The 2009/10 Premier League champions announced this month that they had made a proposal to buy back the freehold land at Stamford Bridge from Chelsea Pitch Owners (CPO).
Chelsea said this did not mean the club would definitely be relocating but added that buying back the freehold removed a potential hurdle should a suitable alternative site become available in the future.
England skipper Terry, 30, is president of CPO but he said he was excited at the possibility of moving to a new ground.
"I can understand people being a bit wary of this proposal but they've seen what the owner has done in a short space of time and we have to keep faith with him," Terry told the club's website.
"He will do the right thing now and he will still be doing the right thing in 10 years' time. He realises that without the fans Chelsea is nothing.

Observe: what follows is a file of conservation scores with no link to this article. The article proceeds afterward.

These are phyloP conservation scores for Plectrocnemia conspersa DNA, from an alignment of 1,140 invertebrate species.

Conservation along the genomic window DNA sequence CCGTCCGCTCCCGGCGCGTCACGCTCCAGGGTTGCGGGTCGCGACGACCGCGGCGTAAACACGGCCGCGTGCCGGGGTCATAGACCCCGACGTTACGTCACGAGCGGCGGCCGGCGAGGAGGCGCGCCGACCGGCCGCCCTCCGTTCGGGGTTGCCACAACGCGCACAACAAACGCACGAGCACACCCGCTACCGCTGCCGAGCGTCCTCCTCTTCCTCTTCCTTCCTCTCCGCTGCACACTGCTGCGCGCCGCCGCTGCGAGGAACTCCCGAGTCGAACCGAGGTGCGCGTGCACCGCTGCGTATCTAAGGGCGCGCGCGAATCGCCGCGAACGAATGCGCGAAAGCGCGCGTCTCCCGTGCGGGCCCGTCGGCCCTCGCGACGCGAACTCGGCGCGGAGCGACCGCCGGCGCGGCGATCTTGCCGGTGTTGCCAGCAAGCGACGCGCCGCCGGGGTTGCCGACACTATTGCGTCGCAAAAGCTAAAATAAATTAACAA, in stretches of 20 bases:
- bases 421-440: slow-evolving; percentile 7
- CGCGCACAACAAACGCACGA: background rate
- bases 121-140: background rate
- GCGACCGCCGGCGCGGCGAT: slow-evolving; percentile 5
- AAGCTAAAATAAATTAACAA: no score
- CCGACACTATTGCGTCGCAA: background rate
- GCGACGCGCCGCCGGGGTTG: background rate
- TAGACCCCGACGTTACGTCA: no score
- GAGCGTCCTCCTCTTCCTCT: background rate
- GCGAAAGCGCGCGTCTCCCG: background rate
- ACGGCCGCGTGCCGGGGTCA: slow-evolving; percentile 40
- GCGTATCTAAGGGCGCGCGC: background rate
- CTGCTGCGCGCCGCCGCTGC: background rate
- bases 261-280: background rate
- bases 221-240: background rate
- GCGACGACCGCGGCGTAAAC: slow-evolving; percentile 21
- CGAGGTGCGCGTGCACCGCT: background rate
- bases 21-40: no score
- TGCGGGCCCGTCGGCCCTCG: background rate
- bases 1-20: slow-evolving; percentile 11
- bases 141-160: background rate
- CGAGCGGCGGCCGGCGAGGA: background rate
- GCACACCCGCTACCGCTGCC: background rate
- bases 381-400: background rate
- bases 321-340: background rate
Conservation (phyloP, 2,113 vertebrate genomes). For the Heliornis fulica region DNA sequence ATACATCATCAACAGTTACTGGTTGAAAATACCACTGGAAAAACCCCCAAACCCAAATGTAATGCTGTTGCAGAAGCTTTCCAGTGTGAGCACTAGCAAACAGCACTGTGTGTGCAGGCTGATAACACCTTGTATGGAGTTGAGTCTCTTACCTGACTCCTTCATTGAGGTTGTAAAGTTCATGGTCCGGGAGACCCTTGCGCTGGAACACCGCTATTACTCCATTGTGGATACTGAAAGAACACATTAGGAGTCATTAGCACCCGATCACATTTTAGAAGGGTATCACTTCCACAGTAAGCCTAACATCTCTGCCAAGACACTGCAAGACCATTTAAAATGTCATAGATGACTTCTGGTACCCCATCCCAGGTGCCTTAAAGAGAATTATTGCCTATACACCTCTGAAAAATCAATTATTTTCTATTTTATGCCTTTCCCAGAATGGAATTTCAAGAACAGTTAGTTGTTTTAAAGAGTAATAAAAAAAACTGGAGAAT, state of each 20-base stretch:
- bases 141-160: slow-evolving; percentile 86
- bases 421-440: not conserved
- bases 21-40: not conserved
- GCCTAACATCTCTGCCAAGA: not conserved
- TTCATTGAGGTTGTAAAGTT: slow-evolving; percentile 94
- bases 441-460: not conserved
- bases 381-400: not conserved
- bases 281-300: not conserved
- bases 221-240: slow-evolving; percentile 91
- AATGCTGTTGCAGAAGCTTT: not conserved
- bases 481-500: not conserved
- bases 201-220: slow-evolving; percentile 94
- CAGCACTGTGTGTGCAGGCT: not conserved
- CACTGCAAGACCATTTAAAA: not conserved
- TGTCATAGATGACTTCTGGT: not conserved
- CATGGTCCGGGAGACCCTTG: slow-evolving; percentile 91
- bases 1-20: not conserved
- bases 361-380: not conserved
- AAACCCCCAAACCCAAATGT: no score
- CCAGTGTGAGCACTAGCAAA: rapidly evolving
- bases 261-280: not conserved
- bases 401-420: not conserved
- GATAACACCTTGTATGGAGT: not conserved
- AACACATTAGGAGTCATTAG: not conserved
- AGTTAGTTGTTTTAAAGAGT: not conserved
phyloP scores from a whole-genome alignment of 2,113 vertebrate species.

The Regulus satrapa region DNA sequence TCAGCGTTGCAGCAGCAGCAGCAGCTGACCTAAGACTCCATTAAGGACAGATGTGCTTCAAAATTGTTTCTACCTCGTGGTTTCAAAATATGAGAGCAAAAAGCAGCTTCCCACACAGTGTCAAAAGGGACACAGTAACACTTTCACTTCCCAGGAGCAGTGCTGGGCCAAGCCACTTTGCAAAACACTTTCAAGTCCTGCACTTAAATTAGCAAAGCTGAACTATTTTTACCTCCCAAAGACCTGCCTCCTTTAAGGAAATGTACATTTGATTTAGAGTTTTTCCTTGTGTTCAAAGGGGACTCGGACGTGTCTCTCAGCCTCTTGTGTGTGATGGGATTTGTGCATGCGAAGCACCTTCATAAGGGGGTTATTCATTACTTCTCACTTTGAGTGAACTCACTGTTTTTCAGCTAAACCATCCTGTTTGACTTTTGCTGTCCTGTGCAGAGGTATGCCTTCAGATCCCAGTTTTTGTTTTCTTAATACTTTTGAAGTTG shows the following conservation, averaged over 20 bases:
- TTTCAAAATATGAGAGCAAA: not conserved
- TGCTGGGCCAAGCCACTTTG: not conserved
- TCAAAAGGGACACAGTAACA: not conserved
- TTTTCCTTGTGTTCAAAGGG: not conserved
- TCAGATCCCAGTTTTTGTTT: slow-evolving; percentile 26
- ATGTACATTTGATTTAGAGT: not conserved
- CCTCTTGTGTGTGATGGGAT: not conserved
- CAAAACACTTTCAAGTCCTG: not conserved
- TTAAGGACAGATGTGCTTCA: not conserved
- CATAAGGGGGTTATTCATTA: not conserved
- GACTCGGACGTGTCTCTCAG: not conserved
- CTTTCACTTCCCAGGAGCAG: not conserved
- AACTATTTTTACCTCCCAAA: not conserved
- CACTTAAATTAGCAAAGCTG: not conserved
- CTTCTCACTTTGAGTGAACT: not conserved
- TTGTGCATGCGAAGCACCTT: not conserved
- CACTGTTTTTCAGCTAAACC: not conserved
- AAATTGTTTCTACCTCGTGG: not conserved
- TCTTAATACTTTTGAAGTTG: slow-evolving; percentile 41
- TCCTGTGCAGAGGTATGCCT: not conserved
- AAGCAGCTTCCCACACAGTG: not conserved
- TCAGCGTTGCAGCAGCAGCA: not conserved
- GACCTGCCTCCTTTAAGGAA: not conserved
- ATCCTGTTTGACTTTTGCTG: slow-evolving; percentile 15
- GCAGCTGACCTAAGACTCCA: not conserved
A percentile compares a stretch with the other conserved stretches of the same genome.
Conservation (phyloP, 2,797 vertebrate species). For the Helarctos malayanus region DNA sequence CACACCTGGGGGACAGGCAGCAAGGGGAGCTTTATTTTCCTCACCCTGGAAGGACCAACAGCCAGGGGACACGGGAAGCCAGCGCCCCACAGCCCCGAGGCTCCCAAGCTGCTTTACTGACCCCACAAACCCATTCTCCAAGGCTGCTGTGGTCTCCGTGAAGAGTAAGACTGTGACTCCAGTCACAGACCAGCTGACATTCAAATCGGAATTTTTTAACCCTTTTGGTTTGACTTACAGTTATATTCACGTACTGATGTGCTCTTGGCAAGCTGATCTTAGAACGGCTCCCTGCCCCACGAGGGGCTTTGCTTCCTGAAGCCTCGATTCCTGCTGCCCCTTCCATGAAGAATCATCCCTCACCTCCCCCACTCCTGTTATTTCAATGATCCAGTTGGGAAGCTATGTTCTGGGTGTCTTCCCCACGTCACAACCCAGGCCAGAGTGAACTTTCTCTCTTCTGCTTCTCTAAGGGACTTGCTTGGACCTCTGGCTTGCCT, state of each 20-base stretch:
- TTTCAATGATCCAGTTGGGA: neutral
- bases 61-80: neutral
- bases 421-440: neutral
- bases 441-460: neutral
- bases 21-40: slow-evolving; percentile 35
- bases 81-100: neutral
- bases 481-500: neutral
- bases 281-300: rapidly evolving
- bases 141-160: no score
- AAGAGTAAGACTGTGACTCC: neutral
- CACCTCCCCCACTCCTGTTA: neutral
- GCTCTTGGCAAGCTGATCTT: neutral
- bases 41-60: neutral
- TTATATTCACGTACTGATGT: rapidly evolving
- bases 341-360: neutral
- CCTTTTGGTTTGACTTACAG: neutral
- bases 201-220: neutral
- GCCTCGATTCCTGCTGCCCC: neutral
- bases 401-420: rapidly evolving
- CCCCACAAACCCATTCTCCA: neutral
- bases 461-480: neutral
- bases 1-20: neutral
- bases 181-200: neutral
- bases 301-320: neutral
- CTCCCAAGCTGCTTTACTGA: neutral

"I am one of them, my kids are too, and I want to be part of that for the next 40 to 50 years. What excites me is the thought of my kids... being able to grow up watching the team play in a big stadium."
Stamford Bridge has a capacity of 41,000 but Terry said Abramovich, who bought the club in 2003, was keen to have a bigger stadium to match Chelsea's growing aspirations.
"I wouldn't be coming out speaking publicly and backing the club if I didn't believe in it," said the centre-half. "I could quite easily say nothing and let the club do their thing but I've been here so long and I've spoken to the owner on numerous occasions.
"He is Chelsea mad and wants us to be in with the Barcelonas, the Manchester Uniteds, and we know that doesn't happen overnight. We can grow if we are successful on the pitch and we've got the capacity to expand.
"Obviously, I have great memories of Stamford Bridge. I made my debut at Stamford Bridge and have spent my whole career at the one club," said Terry.
"If the club does end up moving then Stamford Bridge will never be forgotten by myself or the fans. But for us to go further we might need to move and we have to trust our owner."
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